In some states, deductions and rebates are available, depending on how the land is used. Principal places of residence are generally exempt from land tax, however this depends on particular qualifying criteria (these vary between jurisdictions).
Land owned and used by the following types of organisations might be exempt from land tax:
- Non-profit societies
- Clubs and associations
- Religious institutions
- Public benevolent institutions
- Charitable institutions
Stamp duty is levied on particular written documents and transactions, including:
- Motor vehicle registrations and transfers
- Insurance policies
- Hire purchase agreements
- Property transfers (e.g. transfer of businesses, real estate, and particular shares)
The stamp duty rate varies according to the type of transaction and its value. Depending on the nature of the transaction, certain concessions and exemptions may be available.
State tax web sites
Particular deductions and exemptions vary between states for all duties. For additional state-specific information, visit the applicable state web site:
- Over the age of 18 (no upper age limit applies)
- Paid $450 or more (before tax) in a calendar month.
- Superannuation Guarantee Charge (SGC) statement and calculator – calculate the SGC liability and prepare the SGC statement.
- Employee/contractor decision tool – determine whether new or existing workers are contractors or employees (for tax and super purposes)
- Superannuation guarantee eligibility decision tool – see whether an employer needs to make super contributions for employees
- Superannuation guarantee contributions calculator – calculate how much super an employee should be contributing for eligible workers.
Taxpayers who do not meet their tax obligations may face penalty or interest charges. To avoid these charges, ensure you pay the full amount of tax you owe by the due date.
The main charges for failing to meet tax obligations are the:
- General interest charge (GIC) – applies to a variety of situations, whenever amounts owing to the Australian Taxation Office (ATO) are paid after the due date.
- Shortfall interest charge (SIC) – applies to a variety of situations where a tax liability is increased in an amended assessment
- Failure to lodge on time penalty (FTL) – administrative penalty which may be applied if a taxpayer fails to lodge a return, statement, notice, or another document with the ATO by the due date.
Additional penalties include failing to:
- Keep or retain required records
- Retain or produce required declarations
- Provide access and reasonable facilities to an authorised tax officer
- Apply for or cancel GST registration when required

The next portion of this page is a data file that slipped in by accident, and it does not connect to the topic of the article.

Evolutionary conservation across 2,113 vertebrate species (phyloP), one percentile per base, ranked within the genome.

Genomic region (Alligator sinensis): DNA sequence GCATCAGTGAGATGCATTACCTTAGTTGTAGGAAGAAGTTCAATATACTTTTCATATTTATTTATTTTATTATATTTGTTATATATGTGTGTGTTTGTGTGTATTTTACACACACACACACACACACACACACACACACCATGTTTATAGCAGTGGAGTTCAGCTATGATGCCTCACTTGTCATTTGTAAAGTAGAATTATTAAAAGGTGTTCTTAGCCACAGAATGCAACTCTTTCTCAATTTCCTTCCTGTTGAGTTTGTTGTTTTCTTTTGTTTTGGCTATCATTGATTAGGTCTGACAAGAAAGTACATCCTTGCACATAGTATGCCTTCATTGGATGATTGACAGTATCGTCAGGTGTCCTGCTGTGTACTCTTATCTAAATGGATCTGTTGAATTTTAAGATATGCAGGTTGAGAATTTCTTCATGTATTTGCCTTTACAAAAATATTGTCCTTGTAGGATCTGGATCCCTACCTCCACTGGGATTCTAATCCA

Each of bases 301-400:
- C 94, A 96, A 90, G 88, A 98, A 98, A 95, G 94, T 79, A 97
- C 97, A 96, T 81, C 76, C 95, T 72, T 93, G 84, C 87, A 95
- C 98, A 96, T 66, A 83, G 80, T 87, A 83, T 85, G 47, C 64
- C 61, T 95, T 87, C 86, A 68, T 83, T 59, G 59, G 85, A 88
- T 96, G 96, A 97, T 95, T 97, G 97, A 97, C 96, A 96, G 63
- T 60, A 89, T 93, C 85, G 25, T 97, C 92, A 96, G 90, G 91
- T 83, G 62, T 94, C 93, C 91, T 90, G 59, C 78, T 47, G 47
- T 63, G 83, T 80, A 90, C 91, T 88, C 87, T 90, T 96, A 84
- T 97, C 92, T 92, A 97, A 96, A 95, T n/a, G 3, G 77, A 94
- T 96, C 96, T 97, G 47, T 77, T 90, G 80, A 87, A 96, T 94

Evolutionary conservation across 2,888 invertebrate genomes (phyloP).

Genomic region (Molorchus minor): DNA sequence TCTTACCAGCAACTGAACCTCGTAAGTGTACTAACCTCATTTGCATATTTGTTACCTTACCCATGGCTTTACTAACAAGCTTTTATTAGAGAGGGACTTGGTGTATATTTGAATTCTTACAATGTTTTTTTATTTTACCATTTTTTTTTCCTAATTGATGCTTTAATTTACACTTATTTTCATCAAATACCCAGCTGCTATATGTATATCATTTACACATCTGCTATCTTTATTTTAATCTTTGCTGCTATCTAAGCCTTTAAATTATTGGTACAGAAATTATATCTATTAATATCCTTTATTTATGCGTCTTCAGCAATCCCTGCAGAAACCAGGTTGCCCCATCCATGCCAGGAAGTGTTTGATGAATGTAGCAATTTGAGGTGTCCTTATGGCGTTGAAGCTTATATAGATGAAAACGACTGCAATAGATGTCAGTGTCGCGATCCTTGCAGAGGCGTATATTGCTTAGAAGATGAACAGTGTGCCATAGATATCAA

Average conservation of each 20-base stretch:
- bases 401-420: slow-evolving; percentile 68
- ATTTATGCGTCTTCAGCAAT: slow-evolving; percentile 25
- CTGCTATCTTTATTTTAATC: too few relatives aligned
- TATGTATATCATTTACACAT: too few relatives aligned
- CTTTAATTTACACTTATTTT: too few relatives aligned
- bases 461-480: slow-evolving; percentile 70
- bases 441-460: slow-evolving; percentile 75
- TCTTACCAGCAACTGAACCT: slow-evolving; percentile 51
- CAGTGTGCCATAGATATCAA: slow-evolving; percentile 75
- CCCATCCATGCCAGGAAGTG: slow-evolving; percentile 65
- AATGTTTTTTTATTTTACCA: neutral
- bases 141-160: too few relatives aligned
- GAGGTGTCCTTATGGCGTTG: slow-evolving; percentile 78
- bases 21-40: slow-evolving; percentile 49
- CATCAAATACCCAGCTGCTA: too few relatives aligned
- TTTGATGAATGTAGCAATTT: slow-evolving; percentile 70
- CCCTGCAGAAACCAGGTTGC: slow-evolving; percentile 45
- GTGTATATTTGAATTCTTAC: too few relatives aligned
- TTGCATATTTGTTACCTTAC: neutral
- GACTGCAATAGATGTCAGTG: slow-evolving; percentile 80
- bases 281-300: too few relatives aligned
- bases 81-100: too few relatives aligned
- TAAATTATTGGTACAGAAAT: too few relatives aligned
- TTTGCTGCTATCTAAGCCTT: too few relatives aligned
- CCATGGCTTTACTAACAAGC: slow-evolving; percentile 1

- Issue a required tax invoice or adjustment note
- Register as a PAYG withholder when required
- Lodge a required activity statement electronically
- Pay a required amount electronically
If a taxpayer is audited and an amended assessment is raised, further penalties of up to 75% of the additional tax levied may be applied, depending on the severity of the offence. Examples include making a false or misleading statement, not taking reasonable care, or taking a position that is not reasonably arguable in a tax return or other document.
Wine Equalisation Tax (WET) is a tax on wine levied at 29% of the taxable value of wine. The taxing point is the last wholesale sale, or a retail sale or application for own use (e.g. tastings) when there is no wholesale sale. The taxable value is the actual sale price (excluding WET and GST) for wholesale sales, or a notional equivalent value in the other situations.
WET affects wine manufacturers, wholesalers, and importers. Retailers do not have a WET liability unless they make their own wholesale wine. WET is paid as part of the entity’s activity statement, the tax period is the same as the entity’s tax period for GST (which may be monthly, quarterly or annually).
The Producer Rebate scheme entitles wine producers to a rebate of WET for up to $500,000 of domestic sales each financial year. There is a modified producer rebate scheme for New Zealand wine producers.
Generally, WET is included in the price that retailers such as bottle shops and restaurants pay when purchasing wine. The retailer is not entitled to claim back the cost of the WET, as the WET is built into the price the retailer pays and then passed on to the consumer.
WET applies to the following alcoholic beverages:
- Grape wine (including sparkling and fortified wine, marsala, vermouth, wine cocktails, and creams)
- Other fruit wines and vegetable wines (including fortified fruit and vegetable wines)
- Cider and perry
- Mead (including fortified mead) and sake